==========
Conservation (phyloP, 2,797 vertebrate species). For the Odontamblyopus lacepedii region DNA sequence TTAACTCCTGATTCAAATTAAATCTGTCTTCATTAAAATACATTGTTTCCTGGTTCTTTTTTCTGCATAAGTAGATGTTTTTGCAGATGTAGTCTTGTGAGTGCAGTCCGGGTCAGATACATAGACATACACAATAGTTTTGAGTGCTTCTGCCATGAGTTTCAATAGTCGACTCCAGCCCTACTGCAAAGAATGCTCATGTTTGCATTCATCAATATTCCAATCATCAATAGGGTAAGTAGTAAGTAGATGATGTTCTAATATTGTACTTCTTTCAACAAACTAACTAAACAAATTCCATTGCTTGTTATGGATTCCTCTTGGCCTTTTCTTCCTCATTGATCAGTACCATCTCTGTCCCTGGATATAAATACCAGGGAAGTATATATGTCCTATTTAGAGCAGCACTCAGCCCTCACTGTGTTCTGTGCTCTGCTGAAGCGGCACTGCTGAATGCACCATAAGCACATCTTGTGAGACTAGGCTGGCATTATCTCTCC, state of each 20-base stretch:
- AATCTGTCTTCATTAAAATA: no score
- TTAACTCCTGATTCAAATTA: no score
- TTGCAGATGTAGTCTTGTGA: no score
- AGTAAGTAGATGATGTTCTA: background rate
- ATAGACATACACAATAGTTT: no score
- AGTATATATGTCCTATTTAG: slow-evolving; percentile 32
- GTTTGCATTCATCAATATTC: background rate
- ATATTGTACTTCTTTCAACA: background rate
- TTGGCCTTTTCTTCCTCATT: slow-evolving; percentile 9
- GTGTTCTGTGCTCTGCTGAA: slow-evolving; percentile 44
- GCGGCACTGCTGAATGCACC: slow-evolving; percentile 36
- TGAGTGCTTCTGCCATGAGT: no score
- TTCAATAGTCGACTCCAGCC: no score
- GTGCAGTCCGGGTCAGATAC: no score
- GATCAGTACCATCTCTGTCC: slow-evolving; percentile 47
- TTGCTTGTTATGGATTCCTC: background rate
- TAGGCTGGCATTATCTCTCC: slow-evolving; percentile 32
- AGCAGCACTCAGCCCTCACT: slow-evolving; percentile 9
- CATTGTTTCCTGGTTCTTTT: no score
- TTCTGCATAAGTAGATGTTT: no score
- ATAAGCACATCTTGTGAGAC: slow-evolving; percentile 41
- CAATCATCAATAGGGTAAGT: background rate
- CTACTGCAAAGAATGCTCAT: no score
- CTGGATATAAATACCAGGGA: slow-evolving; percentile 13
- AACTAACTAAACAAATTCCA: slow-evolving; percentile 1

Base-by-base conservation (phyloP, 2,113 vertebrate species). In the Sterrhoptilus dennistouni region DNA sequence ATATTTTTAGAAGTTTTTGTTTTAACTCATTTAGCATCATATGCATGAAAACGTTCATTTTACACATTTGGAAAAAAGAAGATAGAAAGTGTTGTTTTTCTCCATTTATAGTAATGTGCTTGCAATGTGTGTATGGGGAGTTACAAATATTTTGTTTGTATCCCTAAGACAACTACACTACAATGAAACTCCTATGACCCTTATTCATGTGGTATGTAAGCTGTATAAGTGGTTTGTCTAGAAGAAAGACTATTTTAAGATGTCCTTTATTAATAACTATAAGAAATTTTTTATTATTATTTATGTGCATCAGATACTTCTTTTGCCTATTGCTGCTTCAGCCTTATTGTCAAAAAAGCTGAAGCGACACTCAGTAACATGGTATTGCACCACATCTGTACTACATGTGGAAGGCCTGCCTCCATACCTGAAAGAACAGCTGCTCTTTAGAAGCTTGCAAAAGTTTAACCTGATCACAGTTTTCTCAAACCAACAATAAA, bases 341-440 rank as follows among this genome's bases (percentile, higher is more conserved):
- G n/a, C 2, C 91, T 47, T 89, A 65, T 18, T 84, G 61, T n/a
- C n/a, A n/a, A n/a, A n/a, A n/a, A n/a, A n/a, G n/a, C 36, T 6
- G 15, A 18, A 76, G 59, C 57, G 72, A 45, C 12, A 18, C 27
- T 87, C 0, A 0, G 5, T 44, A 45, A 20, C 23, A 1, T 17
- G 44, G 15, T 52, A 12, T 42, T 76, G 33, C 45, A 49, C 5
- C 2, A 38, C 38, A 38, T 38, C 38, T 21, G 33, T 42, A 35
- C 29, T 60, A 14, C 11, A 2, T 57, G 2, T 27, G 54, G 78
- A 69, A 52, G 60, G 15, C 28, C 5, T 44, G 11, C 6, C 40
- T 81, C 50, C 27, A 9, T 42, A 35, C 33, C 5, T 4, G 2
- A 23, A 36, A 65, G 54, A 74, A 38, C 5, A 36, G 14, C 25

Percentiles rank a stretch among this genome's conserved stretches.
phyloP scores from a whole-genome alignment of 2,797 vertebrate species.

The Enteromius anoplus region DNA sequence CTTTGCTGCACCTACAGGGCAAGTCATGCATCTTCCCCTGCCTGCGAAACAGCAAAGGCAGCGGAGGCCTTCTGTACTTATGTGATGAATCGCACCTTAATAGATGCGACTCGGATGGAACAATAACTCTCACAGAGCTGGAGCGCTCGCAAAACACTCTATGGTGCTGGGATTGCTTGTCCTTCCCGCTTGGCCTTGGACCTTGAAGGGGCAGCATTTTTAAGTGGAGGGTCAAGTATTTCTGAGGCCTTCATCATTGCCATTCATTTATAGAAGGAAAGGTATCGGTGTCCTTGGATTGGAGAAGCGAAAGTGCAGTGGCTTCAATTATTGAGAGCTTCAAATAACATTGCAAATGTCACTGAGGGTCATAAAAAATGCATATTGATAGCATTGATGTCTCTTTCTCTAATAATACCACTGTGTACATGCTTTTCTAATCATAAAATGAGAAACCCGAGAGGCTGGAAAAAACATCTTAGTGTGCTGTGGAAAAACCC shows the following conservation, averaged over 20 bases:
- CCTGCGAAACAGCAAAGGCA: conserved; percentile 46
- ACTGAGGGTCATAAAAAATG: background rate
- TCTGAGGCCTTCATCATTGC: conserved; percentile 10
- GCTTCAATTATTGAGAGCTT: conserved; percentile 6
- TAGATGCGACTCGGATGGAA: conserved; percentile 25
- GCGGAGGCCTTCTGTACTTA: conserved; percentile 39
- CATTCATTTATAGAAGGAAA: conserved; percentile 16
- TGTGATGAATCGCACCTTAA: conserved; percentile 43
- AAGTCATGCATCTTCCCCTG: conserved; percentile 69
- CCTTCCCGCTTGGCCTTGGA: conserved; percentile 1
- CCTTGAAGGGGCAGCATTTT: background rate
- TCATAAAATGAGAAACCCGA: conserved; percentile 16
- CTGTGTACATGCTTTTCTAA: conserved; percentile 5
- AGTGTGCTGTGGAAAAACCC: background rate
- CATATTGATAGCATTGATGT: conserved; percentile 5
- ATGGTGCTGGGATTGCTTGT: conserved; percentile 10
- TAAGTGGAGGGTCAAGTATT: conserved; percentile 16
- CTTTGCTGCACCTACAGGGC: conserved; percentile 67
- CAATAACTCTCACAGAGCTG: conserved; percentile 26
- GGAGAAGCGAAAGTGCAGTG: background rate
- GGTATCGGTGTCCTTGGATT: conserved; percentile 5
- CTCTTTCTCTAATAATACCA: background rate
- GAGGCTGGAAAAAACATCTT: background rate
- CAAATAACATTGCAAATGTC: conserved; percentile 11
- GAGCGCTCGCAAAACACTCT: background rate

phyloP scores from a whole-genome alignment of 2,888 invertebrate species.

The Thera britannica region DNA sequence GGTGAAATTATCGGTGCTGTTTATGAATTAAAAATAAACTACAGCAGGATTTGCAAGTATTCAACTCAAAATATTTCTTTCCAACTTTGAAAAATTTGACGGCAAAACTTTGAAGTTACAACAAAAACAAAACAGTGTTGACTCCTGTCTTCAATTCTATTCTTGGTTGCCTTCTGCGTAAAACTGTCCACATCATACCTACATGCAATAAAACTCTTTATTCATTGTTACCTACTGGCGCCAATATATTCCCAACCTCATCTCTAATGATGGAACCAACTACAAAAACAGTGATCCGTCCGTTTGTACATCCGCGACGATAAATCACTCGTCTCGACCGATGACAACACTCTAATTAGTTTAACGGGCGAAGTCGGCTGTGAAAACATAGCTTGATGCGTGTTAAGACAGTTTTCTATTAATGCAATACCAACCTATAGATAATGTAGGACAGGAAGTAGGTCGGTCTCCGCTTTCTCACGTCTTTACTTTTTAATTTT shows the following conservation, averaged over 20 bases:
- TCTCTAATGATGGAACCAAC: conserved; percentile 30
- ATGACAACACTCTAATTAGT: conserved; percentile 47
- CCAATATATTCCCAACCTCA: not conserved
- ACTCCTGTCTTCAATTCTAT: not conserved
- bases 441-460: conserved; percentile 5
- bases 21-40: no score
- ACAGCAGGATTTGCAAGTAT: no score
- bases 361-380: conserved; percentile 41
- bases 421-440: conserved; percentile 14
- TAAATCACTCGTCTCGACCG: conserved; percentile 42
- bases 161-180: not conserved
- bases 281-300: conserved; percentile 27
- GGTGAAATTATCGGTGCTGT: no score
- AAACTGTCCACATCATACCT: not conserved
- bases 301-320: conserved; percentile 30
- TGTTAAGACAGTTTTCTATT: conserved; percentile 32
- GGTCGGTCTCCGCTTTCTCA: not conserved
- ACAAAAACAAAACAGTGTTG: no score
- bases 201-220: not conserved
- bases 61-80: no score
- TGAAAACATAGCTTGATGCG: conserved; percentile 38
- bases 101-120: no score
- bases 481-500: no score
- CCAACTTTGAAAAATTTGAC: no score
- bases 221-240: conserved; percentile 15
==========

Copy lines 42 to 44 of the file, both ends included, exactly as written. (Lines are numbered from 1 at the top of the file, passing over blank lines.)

- ACTGAGGGTCATAAAAAATG: background rate
- TCTGAGGCCTTCATCATTGC: conserved; percentile 10
- GCTTCAATTATTGAGAGCTT: conserved; percentile 6